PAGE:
Friday, 17 July 2009

Military Medal

In my blog on Robert James McIlhagga I mentioned that he had a younger brother John, who was born 3rd February 1888. He joined the Merchant Navy on the ship Caledonia on 24th September 1903. He would have been 15 years old. After three years as a Machine Boy, he joined up on a 12 year contract on his eighteenth birthday. His attestation document records his height as 5'4". He had brown hair, grey eyes, a fresh complexion and had a tattoo of an anchor and the letters JMC on his right forearm. He had served on six ships with a 'Very Good' character. Unfortunately this dropped to only 'Fair' over the next twelve months and he had two short periods 'in the cells', the second one apparently for 'leave breaking in aggravated circumstances'. He was given a discharge, 'services no longer required' on 23rd November 1908.

What went wrong we do not know, but it was not long before John was to redeem himself. He joined up to serve in The First World War. He enrolled in the First Battalion of the Royal Dublin Fusiliers with the Regimental Number 10814 using the name John McFarlane. Perhaps he decided to use a pseudonim in order to avoid comparison with his earlier Naval record. Although technically he remained a Private, in practice he rose to the rank of Acting Serjeant. Sadly he was killed in action on 8th July 1916. And the circumstances on this occasion were far from being 'aggravated'. On the contrary they must have been of considerable bravery for posthumously he was awarded the Military Medal. His name is recorded on page 9209 of the Supplement to the London Gazette on 21st September 1916. He is listed there as Cpl. J. McFarlane, Late Royal Dublin Fusiliers. Although I have tried to obtain the wording of a citation to tell us why he was awarded the honour, this does not seem to exist. It may be possible to discover the circumstances from a reference to the date of his death in a history of his Battalion.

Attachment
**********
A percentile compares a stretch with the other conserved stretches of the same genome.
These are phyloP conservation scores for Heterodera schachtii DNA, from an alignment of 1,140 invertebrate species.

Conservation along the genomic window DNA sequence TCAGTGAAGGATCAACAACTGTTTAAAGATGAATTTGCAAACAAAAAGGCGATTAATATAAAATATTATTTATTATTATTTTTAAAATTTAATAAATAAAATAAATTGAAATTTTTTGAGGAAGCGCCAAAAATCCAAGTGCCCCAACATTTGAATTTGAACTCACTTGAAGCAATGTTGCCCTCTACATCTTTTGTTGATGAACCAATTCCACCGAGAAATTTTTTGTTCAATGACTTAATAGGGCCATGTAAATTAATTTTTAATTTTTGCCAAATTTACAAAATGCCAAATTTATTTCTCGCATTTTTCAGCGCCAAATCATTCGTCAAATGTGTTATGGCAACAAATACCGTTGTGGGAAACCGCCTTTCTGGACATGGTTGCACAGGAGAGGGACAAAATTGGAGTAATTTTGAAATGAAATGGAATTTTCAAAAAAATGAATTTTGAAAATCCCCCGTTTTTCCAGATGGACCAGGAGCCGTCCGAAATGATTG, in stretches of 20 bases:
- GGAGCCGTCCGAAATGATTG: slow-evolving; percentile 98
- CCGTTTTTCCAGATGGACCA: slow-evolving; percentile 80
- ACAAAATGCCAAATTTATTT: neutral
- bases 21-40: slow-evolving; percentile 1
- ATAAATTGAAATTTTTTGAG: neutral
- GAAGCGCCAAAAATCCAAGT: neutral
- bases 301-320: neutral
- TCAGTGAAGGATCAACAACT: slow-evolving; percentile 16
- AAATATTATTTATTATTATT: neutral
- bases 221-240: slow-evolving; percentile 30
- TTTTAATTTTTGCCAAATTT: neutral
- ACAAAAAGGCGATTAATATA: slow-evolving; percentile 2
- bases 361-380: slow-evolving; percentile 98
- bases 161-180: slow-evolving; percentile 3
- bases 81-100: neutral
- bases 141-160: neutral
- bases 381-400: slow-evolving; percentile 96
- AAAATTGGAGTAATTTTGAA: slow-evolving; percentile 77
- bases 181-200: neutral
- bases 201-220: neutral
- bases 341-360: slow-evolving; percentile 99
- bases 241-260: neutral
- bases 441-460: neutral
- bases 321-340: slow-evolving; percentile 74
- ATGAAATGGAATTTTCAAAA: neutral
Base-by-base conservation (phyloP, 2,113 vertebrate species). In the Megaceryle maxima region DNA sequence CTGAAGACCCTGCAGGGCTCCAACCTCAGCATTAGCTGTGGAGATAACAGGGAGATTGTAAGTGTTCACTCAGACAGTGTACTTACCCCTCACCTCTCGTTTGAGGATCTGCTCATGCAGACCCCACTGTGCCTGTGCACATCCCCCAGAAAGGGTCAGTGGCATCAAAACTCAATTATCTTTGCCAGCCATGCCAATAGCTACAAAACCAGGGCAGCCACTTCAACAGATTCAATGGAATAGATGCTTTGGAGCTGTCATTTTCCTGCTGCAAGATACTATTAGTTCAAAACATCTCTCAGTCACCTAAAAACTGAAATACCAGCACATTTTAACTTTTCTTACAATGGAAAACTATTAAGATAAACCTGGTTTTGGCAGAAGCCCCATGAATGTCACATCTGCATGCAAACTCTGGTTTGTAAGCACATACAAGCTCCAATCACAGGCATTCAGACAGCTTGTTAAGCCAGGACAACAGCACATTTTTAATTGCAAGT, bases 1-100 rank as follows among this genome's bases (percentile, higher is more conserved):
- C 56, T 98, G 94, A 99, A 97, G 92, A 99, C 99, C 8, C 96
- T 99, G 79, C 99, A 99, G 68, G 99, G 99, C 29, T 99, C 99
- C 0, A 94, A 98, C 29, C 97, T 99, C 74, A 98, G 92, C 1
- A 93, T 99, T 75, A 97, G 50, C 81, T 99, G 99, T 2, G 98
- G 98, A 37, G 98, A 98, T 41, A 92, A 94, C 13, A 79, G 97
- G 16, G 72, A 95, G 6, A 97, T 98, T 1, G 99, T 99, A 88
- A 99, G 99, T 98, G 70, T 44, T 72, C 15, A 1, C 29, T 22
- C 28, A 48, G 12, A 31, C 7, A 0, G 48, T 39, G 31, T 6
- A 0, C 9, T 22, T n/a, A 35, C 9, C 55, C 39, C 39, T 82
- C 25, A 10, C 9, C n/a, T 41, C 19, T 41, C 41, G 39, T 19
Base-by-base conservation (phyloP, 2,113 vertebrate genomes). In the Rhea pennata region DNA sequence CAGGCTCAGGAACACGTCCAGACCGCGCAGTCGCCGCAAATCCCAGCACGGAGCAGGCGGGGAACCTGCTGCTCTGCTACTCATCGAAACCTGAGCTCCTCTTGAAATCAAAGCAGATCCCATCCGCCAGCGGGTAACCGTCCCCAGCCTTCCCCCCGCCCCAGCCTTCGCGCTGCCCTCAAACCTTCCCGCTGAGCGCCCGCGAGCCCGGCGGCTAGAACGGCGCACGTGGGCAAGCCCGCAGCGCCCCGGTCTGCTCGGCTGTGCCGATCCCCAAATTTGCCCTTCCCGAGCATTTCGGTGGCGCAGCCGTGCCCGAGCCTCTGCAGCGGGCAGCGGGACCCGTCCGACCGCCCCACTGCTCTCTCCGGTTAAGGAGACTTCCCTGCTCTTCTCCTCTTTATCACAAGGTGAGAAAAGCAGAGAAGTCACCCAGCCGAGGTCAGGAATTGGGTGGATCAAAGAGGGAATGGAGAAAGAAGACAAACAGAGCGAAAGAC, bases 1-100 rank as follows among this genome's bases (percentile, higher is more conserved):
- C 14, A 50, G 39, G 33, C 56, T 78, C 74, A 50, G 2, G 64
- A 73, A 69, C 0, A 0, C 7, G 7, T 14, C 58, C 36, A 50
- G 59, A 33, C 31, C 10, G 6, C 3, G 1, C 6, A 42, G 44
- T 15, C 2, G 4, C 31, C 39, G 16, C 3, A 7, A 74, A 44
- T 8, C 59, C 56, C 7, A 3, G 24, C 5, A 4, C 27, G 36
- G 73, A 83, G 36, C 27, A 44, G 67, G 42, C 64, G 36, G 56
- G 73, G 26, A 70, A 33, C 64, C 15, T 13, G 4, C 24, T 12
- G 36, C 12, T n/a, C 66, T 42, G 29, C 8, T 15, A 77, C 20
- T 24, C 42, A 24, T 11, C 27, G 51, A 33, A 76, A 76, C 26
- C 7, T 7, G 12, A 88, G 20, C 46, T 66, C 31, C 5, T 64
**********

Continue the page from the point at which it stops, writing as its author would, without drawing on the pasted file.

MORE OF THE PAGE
John is buried in a Military grave at Doullens Communal Cemetery, Extension No.1. Doullens is a town in the Department of the Somme, approximately 30 kms. north of Amiens on the N25 road to Arras. The Communal Cemetery and Extensions lie on the eastern side of the town, about 270 meters south-east of the road to Arras. The Commonwealth War Graves Commission records his memory on a Certificate as follows:

In memory of
10814, 1st Bn., Royal Dublin Fusiliers
who died age 30
on 08 July 1916
(Served as McFarlane), Son of Margaret McElhagga, of 5
Azamar St., Shankhill Rd., Belfast.
Remembered with honour

Not only are there some spelling mistakes: McIlhagga, Azamor, Shankill, but John's age is two years out. Perhaps he said he was younger than he really was when he joined up.

Thursday, 16 July 2009